'Germany-based Moroccan al Qaeda foreign fighter facilitator' captured in southeastern Afghanistan
A Moroccan al Qaeda operative who was based in Germany and helped "foreign fighters" enter Afghanistan was captured during a raid in the southeastern Afghan province of Zabul earlier this month. The operative is now providing intelligence on al Qaeda's movements into Afghanistan.
Coalition and Afghan forces captured the unnamed "Germany-based Moroccan al Qaeda foreign fighter facilitator" during a May 8 raid in the district of Qalat that resulted in the deaths of 10 people and the capture of several more, the International Security Assistance Force stated in a press release. Several foreign fighters were among those killed during the raid. Security forces "found passports and identification cards from France, Pakistan, and Saudi Arabia amongst ten insurgents killed during the operation," ISAF said.
In its initial report on the May 8 raid, ISAF said that a Saudi and a Moroccan were killed during the fighting and their passports were recovered. A US intelligence official later told The Long War Journal that Saudis, Turks, Moroccans, and Pakistanis were involved in the fighting. Afghan defense officials said that one Frenchman and one Moroccan were captured and five terrorists, including two Pakistanis, were killed.
The Moroccan al Qaeda facilitator currently in ISAF custody is providing intelligence on al Qaeda's network that funnels terrorists into Afghanistan.
"After his capture the facilitator provided details about his personal travel from Germany," the ISAF press release stated. "He also observed foreigners from many countries converging in Pakistan to conduct attacks against coalition forces in Afghanistan."
"Additional information provided by the facilitator on the mechanics of getting foreign fighters to Afghanistan will serve to support targeting the network of facilitators who bring global terrorism to bear on coalition forces and civilians in Afghanistan," ISAF continued.
The Moroccan passed through Iran before reaching Afghanistan, ISAF stated. While there, unnamed persons attempted to recruit him to become a suicide bomber.
"During a delay in his travels in Iran, the facilitator stated he was approached to become a suicide bomber," ISAF stated. "However, he declined because of his goal to take part in the Global Jihad."
Iran is a known hub for al Qaeda and a transit point for its operatives passing through Pakistan, Afghanistan, Iraq, and the wider Middle East. Iran's Islamic Revolutionary Guards Corps - Qods Force has established the Ansar Corps to facilitate, arm, and train al Qaeda and Taliban fighters in Afghanistan. Al Qaeda's purported interim commander, Saif al Adel, is closely linked to Qods Force and lived in Iran for years under protective custody. [For more information on Iran's support of al Qaeda and the Taliban, see LWJ reports, Return to Jihad; Analysis: Al Qaeda's interim emir and Iran; Iranian Qods Force commanders linked to Taliban: US Treasury; and Taliban leader, police link Iran to attacks in Afghanistan.]
Three Moroccans who have lived in Germany are known to have operated in Pakistan's tribal areas and in Afghanistan. The most prominent, Bekkay Harrach, was killed during an assault on a US military base in Bagram, presumably the March 20, 2010 attack. Harrach was a top al Qaeda leader who served on al Qaeda's external operations council.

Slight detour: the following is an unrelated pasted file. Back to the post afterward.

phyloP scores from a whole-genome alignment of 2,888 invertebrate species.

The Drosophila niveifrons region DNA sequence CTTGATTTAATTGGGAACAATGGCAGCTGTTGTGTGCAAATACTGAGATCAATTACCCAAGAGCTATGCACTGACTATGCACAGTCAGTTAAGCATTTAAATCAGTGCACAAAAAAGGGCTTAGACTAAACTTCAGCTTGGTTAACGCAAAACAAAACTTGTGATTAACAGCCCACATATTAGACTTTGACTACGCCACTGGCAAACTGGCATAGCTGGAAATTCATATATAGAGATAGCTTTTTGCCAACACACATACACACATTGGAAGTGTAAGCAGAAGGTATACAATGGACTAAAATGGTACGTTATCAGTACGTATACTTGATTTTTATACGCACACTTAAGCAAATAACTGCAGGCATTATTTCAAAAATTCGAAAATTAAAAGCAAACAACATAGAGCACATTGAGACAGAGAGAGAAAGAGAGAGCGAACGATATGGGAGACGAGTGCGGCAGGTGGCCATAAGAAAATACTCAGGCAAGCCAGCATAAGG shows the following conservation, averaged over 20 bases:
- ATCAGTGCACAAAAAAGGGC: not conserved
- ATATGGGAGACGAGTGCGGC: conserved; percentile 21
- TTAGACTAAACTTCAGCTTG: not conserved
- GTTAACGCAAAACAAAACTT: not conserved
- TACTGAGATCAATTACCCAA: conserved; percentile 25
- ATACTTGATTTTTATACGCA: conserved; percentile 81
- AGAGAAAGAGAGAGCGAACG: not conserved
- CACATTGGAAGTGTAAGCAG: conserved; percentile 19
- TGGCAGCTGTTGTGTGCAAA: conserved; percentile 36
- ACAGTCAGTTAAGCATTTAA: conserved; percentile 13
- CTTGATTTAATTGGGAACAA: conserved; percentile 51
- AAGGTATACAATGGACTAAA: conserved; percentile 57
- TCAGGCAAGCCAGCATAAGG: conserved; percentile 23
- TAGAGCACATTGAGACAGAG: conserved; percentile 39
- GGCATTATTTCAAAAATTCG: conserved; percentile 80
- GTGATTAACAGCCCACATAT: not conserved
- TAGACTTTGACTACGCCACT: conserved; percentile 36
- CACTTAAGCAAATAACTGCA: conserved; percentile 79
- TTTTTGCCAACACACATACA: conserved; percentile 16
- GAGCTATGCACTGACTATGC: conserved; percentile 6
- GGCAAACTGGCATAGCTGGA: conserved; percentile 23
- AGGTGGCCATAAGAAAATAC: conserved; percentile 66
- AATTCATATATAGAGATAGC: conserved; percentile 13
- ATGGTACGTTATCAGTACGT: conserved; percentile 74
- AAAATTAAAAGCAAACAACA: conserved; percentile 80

The other two, Yassin and Mounir Chouka, are brothers who are members of the al Qaeda-linked Islamic Movement of Uzbekistan. Both men are German citizens. Yassin is better known as Abu Ibrahim al Almani; Mounir goes by the name Abu Adam. Earlier this year, Yassin released a statement that detailed his path to Afghanistan via Yemen.
Zabul a known transit point and staging ground for al Qaeda
Zabul province is a known haven for al Qaeda in the Afghan southeast. Al Qaeda's presence in Zabul has been detected in the districts of Shah Joy, Shamulzai, and Qalat; or three of Zabul's 11 districts, according to an investigation by The Long War Journal. The province is an ideal staging and transit point for al Qaeda and allied groups operating from Pakistan. Zabul shares a border with Pakistan, and also borders the Afghan provinces of Uruzgan, Kandahar, Ghazni, and Paktika.
Coalition and Afghan forces have targeted several al Qaeda cells in Zabul since October 2008. In July 2010, security forces killed Malauwi Shahbuddin, a Taliban commander and "foreign-fighter facilitator," during a raid in Shah Joy. In October 2010, Mullah Abdullah Kakar, another Taliban commander and "foreign-fighter facilitator," was killed in an airstrike, also in Shah Joy. ISAF uses the term "foreign fighters" to describe members of al Qaeda and allied terror groups operating in Afghanistan.
Most recently, on May 19, 2011, ISAF targeted a Taliban commander associated with the Moroccan al Qaeda facilitator's cell in Qalat. "The leader directs a group of fighters augmented by al Qaeda associated foreign fighters assembled in Quetta, Pakistan," the International Security Assistance Force stated in a press release on the raid.
Recent clashes with al Qaeda fighters in the east contradict claims that al Qaeda has only 50 to 100 operatives in Afghanistan. These claims have been made by top US intelligence and military leaders, including most recently by General David Petraeus, the commander of ISAF.
On May 3, Afghan troops killed and wounded more than 25 al Qaeda fighters in the Barg-e-Matal district in Nuristan. And on April 14, an ISAF airstrike in Kunar killed several al Qaeda leaders and fighters, including Waqas, a Pakistani commander, and Abu Hafs al Najdi, a Saudi emir.